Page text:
In the long run, Shopify will continue to attract small and medium businesses across the globe — and a few big businesses, too, with Shopify Plus. Ultimately, the company will significantly expand its market share in the global commerce world. As that happens, Shopify will produce tremendous revenue and profit growth, the likes of which will power SHOP stock dramatically higher in the long run.
Shopify is all about the direct-to-consumer commerce market, and enabling and empowering anyone to sell anything. Chegg(NYSE:CHGG) is doing the exact same thing in the education market.
Chegg is all about the direct-to-student education market, helping any student to learn anything.
Broadly, the internet has changed the way students learn. Before, a student’s access to information was largely restricted to the physical realm, i.e. what was given to them in class or was available at the school library. The internet, however has democratized information access, so that students now have a universe of information at their fingertips, meaning anyone can learn anything at any time.
But, the internet is messy, with plenty of missing pieces, incomplete solutions and bad information. It has no human support foundation. That’s where Chegg comes in.
Chegg provides an on-demand, digitally connected platform that enables learning in an organized manner, with complete solutions, good information and a human support network of on-demand tutors. This platform includes things like Chegg Study (online textbooks and solutions), Chegg Writing (online writing tool), Chegg Tutors (online tutors) and Chegg Math Solver (an online calculator with step by step solutions).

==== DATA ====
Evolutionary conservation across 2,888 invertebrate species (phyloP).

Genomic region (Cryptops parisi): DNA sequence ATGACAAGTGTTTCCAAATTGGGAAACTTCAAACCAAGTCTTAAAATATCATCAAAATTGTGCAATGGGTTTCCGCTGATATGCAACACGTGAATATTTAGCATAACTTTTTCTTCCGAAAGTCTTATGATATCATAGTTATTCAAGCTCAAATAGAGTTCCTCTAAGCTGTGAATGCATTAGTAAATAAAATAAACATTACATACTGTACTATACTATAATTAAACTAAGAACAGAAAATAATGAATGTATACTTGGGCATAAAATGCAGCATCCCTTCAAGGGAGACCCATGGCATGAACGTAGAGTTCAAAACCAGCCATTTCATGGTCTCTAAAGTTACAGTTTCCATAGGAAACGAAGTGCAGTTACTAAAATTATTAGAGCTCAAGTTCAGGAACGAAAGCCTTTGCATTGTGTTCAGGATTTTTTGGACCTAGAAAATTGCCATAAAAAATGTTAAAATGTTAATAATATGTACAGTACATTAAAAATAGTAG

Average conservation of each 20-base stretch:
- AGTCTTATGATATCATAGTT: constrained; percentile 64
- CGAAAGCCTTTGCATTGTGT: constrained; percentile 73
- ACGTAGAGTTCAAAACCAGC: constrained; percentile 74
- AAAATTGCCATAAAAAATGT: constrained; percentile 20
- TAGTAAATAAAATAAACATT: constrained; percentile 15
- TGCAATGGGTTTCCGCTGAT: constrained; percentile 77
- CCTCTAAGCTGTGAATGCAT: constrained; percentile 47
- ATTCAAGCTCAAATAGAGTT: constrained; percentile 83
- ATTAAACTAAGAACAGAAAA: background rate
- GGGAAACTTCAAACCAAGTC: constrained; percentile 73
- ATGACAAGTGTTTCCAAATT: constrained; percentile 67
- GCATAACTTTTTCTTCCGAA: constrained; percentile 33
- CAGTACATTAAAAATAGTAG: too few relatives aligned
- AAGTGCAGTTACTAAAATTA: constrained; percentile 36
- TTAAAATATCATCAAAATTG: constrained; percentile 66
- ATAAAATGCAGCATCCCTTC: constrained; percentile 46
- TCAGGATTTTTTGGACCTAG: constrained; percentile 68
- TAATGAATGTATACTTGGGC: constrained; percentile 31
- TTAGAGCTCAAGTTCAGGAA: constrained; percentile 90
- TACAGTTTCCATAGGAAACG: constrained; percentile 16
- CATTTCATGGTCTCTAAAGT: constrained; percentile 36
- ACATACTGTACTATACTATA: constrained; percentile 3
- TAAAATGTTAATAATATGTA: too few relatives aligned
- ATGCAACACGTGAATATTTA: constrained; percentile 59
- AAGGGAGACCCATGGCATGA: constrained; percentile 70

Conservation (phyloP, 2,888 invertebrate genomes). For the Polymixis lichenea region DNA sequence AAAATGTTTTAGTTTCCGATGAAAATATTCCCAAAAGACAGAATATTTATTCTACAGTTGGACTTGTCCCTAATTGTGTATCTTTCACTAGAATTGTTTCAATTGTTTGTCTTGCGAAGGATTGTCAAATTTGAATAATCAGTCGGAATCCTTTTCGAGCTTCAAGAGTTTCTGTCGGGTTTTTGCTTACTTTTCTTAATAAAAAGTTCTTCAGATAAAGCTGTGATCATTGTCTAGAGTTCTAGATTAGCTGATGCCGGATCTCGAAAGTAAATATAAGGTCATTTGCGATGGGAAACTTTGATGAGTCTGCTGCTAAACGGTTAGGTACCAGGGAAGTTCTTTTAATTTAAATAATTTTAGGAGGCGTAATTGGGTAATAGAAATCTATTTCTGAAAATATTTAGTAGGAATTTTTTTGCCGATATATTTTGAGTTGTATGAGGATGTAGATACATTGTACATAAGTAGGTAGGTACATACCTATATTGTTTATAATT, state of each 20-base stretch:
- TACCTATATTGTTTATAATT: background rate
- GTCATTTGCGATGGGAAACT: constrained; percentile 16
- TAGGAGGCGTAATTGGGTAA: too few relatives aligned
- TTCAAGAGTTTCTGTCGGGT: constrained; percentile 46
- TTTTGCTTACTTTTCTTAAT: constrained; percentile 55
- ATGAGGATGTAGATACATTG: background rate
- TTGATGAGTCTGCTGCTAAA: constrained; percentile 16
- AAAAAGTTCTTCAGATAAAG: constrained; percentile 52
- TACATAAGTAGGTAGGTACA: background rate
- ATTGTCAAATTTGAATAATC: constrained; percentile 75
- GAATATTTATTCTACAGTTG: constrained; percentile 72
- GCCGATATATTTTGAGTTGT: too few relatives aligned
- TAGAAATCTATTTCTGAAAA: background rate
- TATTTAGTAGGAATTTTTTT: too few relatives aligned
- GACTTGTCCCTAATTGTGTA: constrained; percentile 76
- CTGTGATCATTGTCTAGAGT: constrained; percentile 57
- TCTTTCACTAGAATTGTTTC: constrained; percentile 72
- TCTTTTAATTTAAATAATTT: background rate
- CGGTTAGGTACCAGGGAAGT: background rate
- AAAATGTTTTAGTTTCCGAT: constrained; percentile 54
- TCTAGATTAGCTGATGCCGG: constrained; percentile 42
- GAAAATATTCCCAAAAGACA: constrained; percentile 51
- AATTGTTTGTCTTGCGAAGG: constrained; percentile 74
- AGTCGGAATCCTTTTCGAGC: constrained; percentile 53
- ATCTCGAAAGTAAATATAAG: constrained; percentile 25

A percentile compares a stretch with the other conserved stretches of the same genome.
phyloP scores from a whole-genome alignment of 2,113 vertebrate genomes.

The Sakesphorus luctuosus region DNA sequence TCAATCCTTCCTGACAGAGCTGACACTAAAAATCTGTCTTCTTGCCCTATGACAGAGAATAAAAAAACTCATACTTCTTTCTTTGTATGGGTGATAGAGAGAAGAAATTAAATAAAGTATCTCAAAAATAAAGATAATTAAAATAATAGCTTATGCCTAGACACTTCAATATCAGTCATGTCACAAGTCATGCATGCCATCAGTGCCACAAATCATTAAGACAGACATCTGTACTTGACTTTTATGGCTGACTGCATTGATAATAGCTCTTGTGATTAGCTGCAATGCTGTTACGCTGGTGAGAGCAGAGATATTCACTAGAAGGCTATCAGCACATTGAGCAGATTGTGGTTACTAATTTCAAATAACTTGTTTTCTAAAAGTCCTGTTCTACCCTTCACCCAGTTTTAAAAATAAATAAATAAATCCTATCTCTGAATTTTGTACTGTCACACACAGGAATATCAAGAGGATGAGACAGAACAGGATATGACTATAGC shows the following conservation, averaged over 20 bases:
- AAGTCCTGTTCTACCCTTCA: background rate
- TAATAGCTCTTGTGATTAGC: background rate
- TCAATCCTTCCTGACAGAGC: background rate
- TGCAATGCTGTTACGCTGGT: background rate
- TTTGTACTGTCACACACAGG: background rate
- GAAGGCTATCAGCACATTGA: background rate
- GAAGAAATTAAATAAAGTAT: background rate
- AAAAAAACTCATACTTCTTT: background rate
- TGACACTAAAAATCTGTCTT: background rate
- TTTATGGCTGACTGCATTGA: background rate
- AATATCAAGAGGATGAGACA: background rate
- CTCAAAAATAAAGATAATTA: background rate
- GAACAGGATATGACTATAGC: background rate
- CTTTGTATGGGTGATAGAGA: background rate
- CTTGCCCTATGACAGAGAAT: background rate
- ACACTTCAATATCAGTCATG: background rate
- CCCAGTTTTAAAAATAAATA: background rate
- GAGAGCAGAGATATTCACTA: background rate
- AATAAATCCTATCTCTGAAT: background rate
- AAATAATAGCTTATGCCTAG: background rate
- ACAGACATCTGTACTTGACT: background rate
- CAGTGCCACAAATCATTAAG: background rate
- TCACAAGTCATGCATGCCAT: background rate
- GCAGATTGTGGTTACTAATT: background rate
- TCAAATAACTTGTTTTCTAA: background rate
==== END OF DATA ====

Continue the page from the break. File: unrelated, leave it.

For modern students, Chegg is the ideal solution. But, the platform only has a little over 3 million subscribers. There are 36 million high school and college students in America, and that doesn’t count any adult learners. Thus, this company is in the first inning of a massive long-term growth narrative, and all that growth over the next several years will push CHGG stock higher.
The company that really kick-started the coordinated economy revolution was ride-sharing giant Uber (NYSE:UBER). Although the company has had a rough start on Wall Street, investors shouldn’t underestimate this company’s tremendous long-term growth prospects through the coordinated economy.